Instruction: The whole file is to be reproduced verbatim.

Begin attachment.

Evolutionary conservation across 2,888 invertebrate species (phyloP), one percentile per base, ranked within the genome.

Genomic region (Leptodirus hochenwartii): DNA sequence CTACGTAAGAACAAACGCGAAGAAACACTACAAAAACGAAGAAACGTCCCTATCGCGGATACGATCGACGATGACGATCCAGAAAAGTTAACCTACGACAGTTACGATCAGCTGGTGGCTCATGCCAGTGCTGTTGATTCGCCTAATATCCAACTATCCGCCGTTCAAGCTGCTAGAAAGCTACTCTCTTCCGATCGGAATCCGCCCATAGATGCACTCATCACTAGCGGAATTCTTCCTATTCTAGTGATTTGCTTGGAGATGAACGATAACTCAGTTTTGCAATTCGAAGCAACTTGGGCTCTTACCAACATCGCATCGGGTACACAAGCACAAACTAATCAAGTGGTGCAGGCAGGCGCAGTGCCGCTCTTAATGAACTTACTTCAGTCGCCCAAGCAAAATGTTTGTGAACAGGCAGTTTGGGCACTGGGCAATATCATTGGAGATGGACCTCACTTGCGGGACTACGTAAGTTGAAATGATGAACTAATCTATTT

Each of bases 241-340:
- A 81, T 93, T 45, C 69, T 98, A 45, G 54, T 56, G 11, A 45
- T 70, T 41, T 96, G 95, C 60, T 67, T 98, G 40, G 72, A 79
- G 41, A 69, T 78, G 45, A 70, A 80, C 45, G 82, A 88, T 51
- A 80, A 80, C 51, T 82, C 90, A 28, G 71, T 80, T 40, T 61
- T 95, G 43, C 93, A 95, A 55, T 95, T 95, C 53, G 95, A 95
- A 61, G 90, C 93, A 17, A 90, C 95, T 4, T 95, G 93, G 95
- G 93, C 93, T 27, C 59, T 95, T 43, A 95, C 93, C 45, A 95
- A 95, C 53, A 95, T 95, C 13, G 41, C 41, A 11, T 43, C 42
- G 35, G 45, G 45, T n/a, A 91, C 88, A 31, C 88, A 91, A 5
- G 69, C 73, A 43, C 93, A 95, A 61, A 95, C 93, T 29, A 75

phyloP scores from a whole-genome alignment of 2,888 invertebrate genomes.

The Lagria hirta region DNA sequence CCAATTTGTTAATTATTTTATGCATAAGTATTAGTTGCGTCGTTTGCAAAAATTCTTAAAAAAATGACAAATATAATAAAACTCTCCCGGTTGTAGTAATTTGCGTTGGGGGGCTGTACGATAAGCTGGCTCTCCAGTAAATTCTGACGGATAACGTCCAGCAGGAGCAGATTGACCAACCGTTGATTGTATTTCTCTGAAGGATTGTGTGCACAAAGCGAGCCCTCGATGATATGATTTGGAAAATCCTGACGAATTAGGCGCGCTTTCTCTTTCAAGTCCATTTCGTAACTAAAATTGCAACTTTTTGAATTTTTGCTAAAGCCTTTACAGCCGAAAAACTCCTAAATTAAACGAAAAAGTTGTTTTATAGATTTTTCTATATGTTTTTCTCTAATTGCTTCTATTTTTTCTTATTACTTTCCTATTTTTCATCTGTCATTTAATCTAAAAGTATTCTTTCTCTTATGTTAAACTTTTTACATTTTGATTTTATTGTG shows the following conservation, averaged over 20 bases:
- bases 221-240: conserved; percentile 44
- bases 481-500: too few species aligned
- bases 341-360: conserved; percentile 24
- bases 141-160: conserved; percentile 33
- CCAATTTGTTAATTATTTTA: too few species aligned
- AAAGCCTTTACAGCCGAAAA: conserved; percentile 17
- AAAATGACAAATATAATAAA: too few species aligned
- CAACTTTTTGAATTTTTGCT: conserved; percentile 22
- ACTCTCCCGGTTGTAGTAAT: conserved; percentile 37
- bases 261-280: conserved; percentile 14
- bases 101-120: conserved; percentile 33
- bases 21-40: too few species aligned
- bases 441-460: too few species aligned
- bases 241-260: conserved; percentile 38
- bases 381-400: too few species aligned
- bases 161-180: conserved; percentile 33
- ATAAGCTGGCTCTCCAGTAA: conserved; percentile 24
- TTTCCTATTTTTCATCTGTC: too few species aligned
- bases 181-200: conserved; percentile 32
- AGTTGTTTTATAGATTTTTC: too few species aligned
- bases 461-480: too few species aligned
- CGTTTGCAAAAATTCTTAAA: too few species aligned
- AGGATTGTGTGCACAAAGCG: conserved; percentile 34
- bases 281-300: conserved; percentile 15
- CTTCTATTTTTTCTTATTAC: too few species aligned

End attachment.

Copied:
Evolutionary conservation across 2,888 invertebrate species (phyloP), one percentile per base, ranked within the genome.

Genomic region (Leptodirus hochenwartii): DNA sequence CTACGTAAGAACAAACGCGAAGAAACACTACAAAAACGAAGAAACGTCCCTATCGCGGATACGATCGACGATGACGATCCAGAAAAGTTAACCTACGACAGTTACGATCAGCTGGTGGCTCATGCCAGTGCTGTTGATTCGCCTAATATCCAACTATCCGCCGTTCAAGCTGCTAGAAAGCTACTCTCTTCCGATCGGAATCCGCCCATAGATGCACTCATCACTAGCGGAATTCTTCCTATTCTAGTGATTTGCTTGGAGATGAACGATAACTCAGTTTTGCAATTCGAAGCAACTTGGGCTCTTACCAACATCGCATCGGGTACACAAGCACAAACTAATCAAGTGGTGCAGGCAGGCGCAGTGCCGCTCTTAATGAACTTACTTCAGTCGCCCAAGCAAAATGTTTGTGAACAGGCAGTTTGGGCACTGGGCAATATCATTGGAGATGGACCTCACTTGCGGGACTACGTAAGTTGAAATGATGAACTAATCTATTT

Each of bases 241-340:
- A 81, T 93, T 45, C 69, T 98, A 45, G 54, T 56, G 11, A 45
- T 70, T 41, T 96, G 95, C 60, T 67, T 98, G 40, G 72, A 79
- G 41, A 69, T 78, G 45, A 70, A 80, C 45, G 82, A 88, T 51
- A 80, A 80, C 51, T 82, C 90, A 28, G 71, T 80, T 40, T 61
- T 95, G 43, C 93, A 95, A 55, T 95, T 95, C 53, G 95, A 95
- A 61, G 90, C 93, A 17, A 90, C 95, T 4, T 95, G 93, G 95
- G 93, C 93, T 27, C 59, T 95, T 43, A 95, C 93, C 45, A 95
- A 95, C 53, A 95, T 95, C 13, G 41, C 41, A 11, T 43, C 42
- G 35, G 45, G 45, T n/a, A 91, C 88, A 31, C 88, A 91, A 5
- G 69, C 73, A 43, C 93, A 95, A 61, A 95, C 93, T 29, A 75

phyloP scores from a whole-genome alignment of 2,888 invertebrate genomes.

The Lagria hirta region DNA sequence CCAATTTGTTAATTATTTTATGCATAAGTATTAGTTGCGTCGTTTGCAAAAATTCTTAAAAAAATGACAAATATAATAAAACTCTCCCGGTTGTAGTAATTTGCGTTGGGGGGCTGTACGATAAGCTGGCTCTCCAGTAAATTCTGACGGATAACGTCCAGCAGGAGCAGATTGACCAACCGTTGATTGTATTTCTCTGAAGGATTGTGTGCACAAAGCGAGCCCTCGATGATATGATTTGGAAAATCCTGACGAATTAGGCGCGCTTTCTCTTTCAAGTCCATTTCGTAACTAAAATTGCAACTTTTTGAATTTTTGCTAAAGCCTTTACAGCCGAAAAACTCCTAAATTAAACGAAAAAGTTGTTTTATAGATTTTTCTATATGTTTTTCTCTAATTGCTTCTATTTTTTCTTATTACTTTCCTATTTTTCATCTGTCATTTAATCTAAAAGTATTCTTTCTCTTATGTTAAACTTTTTACATTTTGATTTTATTGTG shows the following conservation, averaged over 20 bases:
- bases 221-240: conserved; percentile 44
- bases 481-500: too few species aligned
- bases 341-360: conserved; percentile 24
- bases 141-160: conserved; percentile 33
- CCAATTTGTTAATTATTTTA: too few species aligned
- AAAGCCTTTACAGCCGAAAA: conserved; percentile 17
- AAAATGACAAATATAATAAA: too few species aligned
- CAACTTTTTGAATTTTTGCT: conserved; percentile 22
- ACTCTCCCGGTTGTAGTAAT: conserved; percentile 37
- bases 261-280: conserved; percentile 14
- bases 101-120: conserved; percentile 33
- bases 21-40: too few species aligned
- bases 441-460: too few species aligned
- bases 241-260: conserved; percentile 38
- bases 381-400: too few species aligned
- bases 161-180: conserved; percentile 33
- ATAAGCTGGCTCTCCAGTAA: conserved; percentile 24
- TTTCCTATTTTTCATCTGTC: too few species aligned
- bases 181-200: conserved; percentile 32
- AGTTGTTTTATAGATTTTTC: too few species aligned
- bases 461-480: too few species aligned
- CGTTTGCAAAAATTCTTAAA: too few species aligned
- AGGATTGTGTGCACAAAGCG: conserved; percentile 34
- bases 281-300: conserved; percentile 15
- CTTCTATTTTTTCTTATTAC: too few species aligned